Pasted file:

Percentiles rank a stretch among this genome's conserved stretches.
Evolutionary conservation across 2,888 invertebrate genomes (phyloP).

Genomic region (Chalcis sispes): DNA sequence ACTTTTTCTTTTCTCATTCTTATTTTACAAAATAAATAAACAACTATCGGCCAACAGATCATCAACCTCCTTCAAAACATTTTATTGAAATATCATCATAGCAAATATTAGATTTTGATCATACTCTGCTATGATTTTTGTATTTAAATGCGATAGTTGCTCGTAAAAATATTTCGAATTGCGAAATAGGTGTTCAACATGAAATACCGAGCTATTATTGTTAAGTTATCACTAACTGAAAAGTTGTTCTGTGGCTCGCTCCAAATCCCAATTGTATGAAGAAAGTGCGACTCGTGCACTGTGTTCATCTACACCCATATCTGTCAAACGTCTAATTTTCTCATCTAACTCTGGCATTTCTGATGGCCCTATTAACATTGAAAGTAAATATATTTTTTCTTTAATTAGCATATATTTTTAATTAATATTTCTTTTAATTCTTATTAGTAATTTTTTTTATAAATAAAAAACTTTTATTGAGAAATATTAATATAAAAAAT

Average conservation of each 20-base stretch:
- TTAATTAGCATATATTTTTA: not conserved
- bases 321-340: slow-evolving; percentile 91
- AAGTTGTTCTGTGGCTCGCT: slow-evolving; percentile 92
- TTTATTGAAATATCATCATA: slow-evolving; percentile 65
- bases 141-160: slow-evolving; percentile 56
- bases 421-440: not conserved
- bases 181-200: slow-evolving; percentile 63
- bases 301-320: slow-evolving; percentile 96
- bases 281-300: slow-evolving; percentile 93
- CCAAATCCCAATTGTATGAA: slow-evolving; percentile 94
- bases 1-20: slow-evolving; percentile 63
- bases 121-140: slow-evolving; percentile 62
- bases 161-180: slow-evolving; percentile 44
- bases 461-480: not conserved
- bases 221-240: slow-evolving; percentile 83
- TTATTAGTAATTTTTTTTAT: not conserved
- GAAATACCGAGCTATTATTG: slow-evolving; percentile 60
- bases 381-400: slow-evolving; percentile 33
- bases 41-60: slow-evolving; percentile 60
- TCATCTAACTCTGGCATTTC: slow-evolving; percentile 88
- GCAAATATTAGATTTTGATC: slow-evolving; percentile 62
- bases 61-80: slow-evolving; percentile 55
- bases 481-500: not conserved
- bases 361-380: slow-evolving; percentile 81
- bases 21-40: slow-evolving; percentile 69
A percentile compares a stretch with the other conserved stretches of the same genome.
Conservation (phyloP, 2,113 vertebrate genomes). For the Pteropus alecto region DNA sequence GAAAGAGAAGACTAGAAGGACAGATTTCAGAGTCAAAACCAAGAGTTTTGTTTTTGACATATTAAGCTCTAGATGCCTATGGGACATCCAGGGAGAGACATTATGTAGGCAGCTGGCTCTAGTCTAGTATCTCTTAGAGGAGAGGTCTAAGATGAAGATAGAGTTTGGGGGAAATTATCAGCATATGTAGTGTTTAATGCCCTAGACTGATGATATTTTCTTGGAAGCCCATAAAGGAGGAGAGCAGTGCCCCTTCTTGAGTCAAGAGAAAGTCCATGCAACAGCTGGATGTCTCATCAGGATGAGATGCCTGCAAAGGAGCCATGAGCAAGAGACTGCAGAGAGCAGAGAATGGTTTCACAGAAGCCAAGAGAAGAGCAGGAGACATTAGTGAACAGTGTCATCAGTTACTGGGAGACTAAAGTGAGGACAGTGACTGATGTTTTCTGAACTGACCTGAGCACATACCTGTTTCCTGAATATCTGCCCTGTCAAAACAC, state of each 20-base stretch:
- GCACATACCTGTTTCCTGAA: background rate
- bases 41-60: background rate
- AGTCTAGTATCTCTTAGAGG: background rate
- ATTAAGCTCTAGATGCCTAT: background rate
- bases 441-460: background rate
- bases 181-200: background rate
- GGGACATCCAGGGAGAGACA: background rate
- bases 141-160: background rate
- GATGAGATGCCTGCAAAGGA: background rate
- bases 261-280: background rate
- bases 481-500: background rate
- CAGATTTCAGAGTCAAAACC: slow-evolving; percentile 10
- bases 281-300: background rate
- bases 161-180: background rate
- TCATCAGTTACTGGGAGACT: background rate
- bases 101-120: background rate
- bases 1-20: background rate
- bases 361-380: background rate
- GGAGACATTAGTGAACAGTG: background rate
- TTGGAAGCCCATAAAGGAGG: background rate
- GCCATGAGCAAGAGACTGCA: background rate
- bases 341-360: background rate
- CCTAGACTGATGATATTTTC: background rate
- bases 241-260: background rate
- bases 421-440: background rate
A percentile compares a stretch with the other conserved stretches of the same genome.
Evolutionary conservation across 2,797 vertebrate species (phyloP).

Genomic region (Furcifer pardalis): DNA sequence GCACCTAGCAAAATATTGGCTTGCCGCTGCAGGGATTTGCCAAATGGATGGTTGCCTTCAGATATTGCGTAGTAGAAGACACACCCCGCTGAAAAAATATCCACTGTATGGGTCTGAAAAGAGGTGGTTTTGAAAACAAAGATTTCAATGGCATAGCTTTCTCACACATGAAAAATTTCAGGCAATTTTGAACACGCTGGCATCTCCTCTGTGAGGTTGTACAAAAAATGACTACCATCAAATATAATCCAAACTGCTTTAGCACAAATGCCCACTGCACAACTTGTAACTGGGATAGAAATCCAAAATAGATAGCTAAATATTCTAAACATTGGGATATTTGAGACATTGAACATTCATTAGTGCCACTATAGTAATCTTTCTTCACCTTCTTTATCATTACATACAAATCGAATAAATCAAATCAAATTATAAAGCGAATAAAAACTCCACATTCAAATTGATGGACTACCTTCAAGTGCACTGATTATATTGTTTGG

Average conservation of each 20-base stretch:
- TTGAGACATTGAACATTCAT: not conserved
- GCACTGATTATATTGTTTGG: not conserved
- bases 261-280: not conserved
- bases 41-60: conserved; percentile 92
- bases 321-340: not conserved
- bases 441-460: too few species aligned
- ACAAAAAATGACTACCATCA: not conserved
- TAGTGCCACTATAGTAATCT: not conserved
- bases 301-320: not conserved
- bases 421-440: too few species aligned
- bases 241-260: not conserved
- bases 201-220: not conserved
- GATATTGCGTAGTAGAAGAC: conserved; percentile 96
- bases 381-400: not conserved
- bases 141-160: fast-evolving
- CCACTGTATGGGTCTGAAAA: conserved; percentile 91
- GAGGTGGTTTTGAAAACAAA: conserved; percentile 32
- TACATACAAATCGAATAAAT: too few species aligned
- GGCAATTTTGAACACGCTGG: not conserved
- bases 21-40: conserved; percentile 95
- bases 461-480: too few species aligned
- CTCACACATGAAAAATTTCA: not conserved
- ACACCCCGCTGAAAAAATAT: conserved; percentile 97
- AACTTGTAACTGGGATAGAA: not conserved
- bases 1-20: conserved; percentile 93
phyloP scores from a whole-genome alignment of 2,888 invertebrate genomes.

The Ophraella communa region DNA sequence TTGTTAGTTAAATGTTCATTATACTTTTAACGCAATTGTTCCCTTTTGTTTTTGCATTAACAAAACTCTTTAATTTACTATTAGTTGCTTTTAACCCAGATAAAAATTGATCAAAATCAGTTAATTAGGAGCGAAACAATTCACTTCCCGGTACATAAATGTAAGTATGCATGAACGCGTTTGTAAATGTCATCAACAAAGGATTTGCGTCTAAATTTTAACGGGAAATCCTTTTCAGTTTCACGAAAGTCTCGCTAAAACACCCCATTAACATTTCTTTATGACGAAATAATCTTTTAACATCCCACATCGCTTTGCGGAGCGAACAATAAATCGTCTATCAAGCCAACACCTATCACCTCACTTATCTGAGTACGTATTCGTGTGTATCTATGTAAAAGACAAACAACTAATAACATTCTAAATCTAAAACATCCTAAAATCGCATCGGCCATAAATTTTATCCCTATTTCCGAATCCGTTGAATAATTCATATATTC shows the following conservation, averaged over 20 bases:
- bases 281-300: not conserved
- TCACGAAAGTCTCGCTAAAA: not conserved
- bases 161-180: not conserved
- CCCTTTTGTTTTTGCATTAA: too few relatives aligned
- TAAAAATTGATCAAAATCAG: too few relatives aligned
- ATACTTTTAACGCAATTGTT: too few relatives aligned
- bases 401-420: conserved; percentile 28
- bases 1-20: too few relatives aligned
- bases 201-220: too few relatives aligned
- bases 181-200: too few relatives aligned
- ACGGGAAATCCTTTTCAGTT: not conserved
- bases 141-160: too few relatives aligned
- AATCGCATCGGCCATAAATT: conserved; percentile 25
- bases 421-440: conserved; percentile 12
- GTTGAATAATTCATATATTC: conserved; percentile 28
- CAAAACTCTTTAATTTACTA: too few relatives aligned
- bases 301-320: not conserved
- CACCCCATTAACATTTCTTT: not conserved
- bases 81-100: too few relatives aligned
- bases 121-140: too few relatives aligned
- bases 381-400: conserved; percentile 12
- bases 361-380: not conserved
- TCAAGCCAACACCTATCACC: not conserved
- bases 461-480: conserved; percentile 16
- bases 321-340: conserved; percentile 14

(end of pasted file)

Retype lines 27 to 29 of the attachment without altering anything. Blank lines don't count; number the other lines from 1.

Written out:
- bases 481-500: not conserved
- bases 361-380: slow-evolving; percentile 81
- bases 21-40: slow-evolving; percentile 69